The term "biodegradable" has been used over the past few years, to describe plastics or packaging that could potentially be metabolized by microorganisms in nature, with complete breakdown to CO2/Methane, water and biomass. However, there is significant confusion and controversy surrounding biodegradable plastics since many suppliers have used the term to loosely describe their material/packaging without specifying the conditions under which the material would degrade in nature. For instance, some plastics (like PLA) will only degrade under industrial composting conditions, while some others (like PHA) can break down under a wider range of conditions and environments (industrial, backyard, marine). Given this widespread confusion and the misuse of the "biodegradable" term, many global government and industry organizations have issued guidelines to restrict or eliminate the unqualified use of biodegradable as a descriptor of plastics or packaging. These include the European Commission guidelines (European Plastics Strategy) and the Federal Trade Commission Green Guides in the US.
In line with such guidelines, Ubuntoo's recommends that companies providing biodegradable materials, products or packaging:
1.Avoid unqualified use of the term "biodegradable" to describe their products
2.Any claim of biodegradability should be accompanied by a description of specific conditions and environments under which the material or product will undergo degradation in nature
3.It is strongly recommended that companies provide globally accepted certifications or testing for various biodegradability claims (such as the BPA certification for industrial composting)
Further in line with the position articulated by the European Commission as well as major CPG companies, Ubuntoo recommends that "biodegradable" plastics should not be considered a solution for littering (or worse a license to litter). Appropriate collection and end-of-life solutions (such as industrial composting or home composting) need to be put into place to avoid biodegradable plastics ending up as litter in the environment.
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Conceptos Plasticos is the union of two passions: helping the environment and creating products that can benefit vulnerable populations.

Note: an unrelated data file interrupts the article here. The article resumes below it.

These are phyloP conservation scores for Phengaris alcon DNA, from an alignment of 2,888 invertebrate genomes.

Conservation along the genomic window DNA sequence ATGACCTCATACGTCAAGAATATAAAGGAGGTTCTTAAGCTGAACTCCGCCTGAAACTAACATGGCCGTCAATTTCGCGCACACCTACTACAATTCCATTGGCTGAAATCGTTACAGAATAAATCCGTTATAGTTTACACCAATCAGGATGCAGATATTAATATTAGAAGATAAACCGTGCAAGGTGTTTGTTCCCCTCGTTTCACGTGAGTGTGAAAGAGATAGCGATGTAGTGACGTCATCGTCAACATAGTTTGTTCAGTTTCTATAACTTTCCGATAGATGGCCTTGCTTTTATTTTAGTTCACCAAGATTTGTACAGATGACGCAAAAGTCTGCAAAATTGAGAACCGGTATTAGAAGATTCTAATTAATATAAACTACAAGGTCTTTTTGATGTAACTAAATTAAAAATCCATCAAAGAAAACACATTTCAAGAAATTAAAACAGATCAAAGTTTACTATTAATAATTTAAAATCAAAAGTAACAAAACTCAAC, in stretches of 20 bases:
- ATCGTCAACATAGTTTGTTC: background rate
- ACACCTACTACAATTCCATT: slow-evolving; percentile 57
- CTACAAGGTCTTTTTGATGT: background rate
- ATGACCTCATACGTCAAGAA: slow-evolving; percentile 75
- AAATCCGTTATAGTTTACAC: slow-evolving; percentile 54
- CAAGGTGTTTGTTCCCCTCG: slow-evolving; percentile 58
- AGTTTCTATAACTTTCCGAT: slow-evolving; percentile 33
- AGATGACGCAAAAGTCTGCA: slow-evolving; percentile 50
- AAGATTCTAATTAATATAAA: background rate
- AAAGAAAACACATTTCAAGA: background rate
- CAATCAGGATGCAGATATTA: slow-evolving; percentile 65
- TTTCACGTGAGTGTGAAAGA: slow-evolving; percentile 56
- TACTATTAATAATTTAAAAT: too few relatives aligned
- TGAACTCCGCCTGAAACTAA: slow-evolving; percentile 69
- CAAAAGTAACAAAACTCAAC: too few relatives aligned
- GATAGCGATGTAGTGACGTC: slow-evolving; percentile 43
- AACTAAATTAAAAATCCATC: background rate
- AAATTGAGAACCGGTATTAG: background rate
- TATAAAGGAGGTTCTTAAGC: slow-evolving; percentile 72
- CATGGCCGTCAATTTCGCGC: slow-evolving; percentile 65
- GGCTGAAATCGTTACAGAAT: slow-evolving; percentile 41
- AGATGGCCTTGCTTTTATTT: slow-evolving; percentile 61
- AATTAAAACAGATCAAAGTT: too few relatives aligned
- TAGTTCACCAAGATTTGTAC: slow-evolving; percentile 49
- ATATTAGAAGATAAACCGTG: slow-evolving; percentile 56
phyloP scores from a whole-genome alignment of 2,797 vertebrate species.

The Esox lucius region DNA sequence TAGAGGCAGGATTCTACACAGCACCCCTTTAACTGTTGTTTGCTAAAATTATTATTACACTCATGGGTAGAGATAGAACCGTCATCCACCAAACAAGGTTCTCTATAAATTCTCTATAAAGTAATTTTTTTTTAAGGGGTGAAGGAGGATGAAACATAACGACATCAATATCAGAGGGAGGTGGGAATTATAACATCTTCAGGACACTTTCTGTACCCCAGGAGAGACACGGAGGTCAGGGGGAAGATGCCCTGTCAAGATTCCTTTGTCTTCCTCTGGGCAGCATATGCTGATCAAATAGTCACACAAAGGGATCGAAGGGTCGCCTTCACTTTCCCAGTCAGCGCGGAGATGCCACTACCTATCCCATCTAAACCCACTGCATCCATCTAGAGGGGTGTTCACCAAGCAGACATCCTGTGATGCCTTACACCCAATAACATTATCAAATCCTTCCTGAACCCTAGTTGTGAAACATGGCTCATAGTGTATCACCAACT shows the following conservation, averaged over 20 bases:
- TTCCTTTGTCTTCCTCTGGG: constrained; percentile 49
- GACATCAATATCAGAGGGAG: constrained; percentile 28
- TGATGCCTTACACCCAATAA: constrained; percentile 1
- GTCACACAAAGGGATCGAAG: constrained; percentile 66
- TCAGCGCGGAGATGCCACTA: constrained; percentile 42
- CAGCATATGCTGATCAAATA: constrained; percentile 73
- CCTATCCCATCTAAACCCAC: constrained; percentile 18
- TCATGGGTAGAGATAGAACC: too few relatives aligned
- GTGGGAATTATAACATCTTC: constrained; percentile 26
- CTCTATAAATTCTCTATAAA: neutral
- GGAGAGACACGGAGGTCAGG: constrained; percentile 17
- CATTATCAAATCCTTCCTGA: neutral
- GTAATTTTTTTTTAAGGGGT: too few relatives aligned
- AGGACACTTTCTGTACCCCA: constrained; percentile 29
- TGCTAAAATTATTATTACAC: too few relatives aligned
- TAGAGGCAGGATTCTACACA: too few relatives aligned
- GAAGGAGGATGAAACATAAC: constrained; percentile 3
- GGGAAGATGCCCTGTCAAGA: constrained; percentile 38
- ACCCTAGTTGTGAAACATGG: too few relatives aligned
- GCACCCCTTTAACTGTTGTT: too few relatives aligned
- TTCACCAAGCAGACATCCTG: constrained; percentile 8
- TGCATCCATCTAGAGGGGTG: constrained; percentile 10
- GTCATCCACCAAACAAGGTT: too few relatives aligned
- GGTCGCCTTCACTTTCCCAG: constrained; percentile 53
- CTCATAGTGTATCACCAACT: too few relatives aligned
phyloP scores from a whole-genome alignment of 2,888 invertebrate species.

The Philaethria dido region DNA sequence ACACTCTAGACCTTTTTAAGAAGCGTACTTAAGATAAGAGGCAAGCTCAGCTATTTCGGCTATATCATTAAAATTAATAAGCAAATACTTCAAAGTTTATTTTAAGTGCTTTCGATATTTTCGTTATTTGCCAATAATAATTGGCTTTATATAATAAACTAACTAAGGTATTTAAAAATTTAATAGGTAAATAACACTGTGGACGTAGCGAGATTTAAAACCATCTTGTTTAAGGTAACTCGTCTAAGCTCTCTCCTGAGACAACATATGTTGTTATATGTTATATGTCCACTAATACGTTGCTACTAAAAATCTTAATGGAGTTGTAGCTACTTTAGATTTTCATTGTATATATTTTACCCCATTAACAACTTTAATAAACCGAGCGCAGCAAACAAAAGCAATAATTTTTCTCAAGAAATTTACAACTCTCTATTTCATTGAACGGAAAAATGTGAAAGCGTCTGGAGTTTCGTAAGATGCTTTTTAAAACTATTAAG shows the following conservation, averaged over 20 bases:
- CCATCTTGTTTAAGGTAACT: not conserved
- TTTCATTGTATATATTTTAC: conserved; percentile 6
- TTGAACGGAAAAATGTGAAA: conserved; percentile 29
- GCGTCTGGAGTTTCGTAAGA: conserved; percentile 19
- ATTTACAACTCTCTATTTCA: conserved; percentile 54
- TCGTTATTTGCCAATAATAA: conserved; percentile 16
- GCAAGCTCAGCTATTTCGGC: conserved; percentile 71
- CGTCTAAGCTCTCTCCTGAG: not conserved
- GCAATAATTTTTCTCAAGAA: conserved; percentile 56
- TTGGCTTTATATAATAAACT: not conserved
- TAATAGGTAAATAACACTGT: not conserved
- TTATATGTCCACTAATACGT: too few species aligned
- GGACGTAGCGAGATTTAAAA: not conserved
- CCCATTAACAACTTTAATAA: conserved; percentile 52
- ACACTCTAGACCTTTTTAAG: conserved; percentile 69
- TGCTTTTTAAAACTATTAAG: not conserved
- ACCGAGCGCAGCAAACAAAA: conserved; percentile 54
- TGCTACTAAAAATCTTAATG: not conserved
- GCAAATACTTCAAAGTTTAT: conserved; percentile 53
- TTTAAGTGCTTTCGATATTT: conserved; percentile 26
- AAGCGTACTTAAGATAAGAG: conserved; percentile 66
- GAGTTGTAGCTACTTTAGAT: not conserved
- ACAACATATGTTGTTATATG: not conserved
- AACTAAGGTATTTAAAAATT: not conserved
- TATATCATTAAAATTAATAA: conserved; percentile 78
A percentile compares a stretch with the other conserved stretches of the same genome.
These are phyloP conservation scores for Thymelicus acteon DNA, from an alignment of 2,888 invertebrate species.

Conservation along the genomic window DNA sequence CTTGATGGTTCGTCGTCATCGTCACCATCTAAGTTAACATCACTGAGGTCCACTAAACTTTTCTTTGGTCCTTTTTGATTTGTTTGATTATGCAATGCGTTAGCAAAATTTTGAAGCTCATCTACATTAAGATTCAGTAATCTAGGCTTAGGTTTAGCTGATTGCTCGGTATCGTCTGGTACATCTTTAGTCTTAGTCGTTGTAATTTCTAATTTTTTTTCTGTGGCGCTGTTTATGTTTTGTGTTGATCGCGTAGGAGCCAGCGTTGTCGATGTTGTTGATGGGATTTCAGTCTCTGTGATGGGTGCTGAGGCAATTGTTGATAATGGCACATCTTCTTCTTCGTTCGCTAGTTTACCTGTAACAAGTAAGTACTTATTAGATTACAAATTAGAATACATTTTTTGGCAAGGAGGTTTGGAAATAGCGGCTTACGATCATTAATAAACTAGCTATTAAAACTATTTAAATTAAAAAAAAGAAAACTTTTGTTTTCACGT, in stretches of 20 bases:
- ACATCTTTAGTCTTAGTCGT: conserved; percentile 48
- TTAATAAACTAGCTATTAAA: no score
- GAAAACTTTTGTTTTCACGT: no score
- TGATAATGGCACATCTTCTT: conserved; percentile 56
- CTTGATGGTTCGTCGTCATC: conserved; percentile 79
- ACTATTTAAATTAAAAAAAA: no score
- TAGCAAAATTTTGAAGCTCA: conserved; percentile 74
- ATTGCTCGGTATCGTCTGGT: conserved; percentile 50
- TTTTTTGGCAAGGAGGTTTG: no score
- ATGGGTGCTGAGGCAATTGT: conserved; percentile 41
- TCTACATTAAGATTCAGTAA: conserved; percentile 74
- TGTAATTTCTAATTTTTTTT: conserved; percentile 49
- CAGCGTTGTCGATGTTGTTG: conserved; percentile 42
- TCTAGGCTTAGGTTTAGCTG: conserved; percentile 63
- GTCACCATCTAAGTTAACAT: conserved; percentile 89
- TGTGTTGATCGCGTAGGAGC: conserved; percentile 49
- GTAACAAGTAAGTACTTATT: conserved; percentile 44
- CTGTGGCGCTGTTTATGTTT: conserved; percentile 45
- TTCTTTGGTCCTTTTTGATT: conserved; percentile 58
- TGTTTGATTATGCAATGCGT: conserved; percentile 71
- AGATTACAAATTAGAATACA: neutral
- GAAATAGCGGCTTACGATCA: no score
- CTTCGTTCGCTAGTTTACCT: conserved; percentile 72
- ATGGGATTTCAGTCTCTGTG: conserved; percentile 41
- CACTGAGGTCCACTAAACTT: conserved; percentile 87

With almost 600 tons of plastic waste being thrown away in a landfill each day in Bogotá, Colombia, the company uses recycled plastic to build homes for impoverished communities throughout the city, while also teaching the importance of recycling and sustainability.
The social enterprise is now helping to build classrooms in Ivory Coast in partnership with UNICEF.
Experts hope the environmentally friendly new technique will also provide more stable incomes for plastic waste collectors and contribute to reducing rates of serious illnesses in the country.
Nine model classrooms have already been set up in Ivory Coast. Conceptos Plásticos, aims to show that what has been done in Bogotá could be replicated elsewhere in West Africa.
In Bogotá, the company's factory buys its material from 15,000 collectors, who work individually or in collectives. A larger factory in now being built in Yopougon, a suburb of Abidjan, the commercial capital of Ivory Coast. According to UNICEF: Abidjan alone generates 300 tonnes of plastic waste a day, of which only around 5 percent is currently recycled. When the factory will be at full capacity, its 9,200 tonnes of brick will be enough to build more than 1,800 classrooms a year. UNICEF has agreed to buy enough bricks from Conceptos Plásticos for over 500 classrooms. This will also allow them to employ more people and provide better income to women collecting the plastic.